The search engine took a 38.1pc market share across the continent in December, surpassing Internet Explorer's 37.5pc - the first time Microsoft has lost the top spot in a leading market.
Google Chrome saw its share rise to 14.6pc from just 5.1pc a year earlier.
Aodhan Cullen, chief executive at web analytics specialist StatCounter, which compiled the data, said: "This is the first time that Internet Explorer has been dethroned in a major territory. This appears to be happening because Google's Chrome is stealing share from Internet Explorer while Firefox is mainly maintaining its existing share.
"We are probably seeing the impact of the agreement between European Commission competition authorities and Microsoft, to offer EU users a choice and menu of browsers from March last year," he added.
Since early 2010, Microsoft has offered millions of European customers that use its Windows software the option of using 12 different internet browsers.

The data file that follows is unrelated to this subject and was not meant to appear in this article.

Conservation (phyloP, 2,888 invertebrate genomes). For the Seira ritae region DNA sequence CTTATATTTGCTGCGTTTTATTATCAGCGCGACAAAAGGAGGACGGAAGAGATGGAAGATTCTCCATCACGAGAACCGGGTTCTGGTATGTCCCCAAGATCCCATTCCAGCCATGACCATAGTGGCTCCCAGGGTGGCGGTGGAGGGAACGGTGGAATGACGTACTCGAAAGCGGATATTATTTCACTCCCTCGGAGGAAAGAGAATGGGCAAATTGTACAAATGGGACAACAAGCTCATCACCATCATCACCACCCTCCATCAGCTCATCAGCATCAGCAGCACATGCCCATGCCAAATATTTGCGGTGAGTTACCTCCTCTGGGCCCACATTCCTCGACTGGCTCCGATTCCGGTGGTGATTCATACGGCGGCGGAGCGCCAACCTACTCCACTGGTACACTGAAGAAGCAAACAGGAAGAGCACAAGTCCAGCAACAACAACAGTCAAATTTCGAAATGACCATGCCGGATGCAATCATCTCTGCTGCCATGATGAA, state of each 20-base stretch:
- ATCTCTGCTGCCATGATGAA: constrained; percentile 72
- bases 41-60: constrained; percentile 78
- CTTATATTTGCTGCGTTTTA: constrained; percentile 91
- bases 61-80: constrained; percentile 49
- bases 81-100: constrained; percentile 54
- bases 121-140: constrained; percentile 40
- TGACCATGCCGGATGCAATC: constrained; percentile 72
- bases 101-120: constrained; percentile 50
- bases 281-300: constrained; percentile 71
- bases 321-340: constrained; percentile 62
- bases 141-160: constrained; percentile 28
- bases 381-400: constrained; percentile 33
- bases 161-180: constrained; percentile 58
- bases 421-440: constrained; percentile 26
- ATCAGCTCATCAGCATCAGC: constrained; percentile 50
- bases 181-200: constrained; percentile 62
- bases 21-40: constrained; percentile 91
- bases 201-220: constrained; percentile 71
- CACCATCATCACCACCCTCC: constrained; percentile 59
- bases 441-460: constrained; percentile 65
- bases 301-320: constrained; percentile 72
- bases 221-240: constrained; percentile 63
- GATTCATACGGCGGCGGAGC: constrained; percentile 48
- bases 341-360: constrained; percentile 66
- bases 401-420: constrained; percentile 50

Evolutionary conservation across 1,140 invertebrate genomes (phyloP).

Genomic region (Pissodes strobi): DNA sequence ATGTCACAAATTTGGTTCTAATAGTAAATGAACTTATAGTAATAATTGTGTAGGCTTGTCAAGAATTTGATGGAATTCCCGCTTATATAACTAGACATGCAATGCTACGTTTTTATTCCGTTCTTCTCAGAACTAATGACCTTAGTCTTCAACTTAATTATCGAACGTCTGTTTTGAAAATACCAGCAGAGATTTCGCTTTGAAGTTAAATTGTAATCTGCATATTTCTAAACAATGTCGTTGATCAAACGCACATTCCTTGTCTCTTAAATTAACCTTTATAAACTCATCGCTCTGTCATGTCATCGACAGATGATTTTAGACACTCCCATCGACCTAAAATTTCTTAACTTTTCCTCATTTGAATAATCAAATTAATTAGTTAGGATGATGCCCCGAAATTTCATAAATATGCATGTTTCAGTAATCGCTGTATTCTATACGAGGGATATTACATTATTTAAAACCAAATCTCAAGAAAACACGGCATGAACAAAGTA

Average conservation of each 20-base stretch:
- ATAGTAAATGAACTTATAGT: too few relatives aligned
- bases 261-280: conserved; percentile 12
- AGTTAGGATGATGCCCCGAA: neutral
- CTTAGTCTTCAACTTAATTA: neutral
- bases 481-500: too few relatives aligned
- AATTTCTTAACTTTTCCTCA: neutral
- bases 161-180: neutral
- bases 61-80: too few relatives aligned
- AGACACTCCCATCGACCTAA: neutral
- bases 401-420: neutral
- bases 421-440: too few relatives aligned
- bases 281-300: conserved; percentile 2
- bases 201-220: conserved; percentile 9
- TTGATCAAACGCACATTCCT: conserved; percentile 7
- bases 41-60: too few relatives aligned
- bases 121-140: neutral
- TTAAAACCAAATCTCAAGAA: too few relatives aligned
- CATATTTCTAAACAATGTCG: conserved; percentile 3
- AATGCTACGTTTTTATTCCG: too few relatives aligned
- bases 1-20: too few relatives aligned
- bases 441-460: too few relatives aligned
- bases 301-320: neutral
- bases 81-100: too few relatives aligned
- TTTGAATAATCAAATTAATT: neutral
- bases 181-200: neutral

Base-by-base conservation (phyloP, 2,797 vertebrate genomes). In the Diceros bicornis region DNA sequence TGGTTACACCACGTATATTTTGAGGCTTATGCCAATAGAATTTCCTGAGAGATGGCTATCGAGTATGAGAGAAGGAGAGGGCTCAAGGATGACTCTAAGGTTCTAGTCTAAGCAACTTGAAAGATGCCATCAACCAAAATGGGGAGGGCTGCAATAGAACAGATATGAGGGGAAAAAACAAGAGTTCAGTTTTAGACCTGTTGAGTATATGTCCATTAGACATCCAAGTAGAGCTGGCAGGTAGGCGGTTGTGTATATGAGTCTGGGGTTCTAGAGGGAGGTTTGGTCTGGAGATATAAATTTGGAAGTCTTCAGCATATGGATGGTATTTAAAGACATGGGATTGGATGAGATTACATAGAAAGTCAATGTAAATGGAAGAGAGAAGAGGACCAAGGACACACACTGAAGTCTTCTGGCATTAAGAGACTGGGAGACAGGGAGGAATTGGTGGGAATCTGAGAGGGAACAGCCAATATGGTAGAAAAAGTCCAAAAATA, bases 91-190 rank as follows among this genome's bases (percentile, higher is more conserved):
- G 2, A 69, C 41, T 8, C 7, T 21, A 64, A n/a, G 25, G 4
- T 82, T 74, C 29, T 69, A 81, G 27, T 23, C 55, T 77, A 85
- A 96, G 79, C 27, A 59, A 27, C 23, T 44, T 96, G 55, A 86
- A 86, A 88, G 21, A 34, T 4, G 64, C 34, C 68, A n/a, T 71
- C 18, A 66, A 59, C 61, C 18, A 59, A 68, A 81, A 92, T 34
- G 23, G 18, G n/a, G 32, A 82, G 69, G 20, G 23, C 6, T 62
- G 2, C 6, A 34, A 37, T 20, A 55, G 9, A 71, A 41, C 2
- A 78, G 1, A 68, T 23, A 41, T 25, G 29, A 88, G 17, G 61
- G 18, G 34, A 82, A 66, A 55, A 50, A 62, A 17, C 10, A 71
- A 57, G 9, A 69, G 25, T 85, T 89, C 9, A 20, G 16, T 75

This followed an agreement in December 2009, when European Union regulators accepted Microsoft's pledge to give consumers better access to rival browsers, ending a long antit-rust dispute.
Despite the European setback, Internet Explorer retained a clear lead in the browser market in North America with a 48.92pc share - followed by Firefox at 26.7pc, Chrome at 12.82pc and Safari, 10.16pc.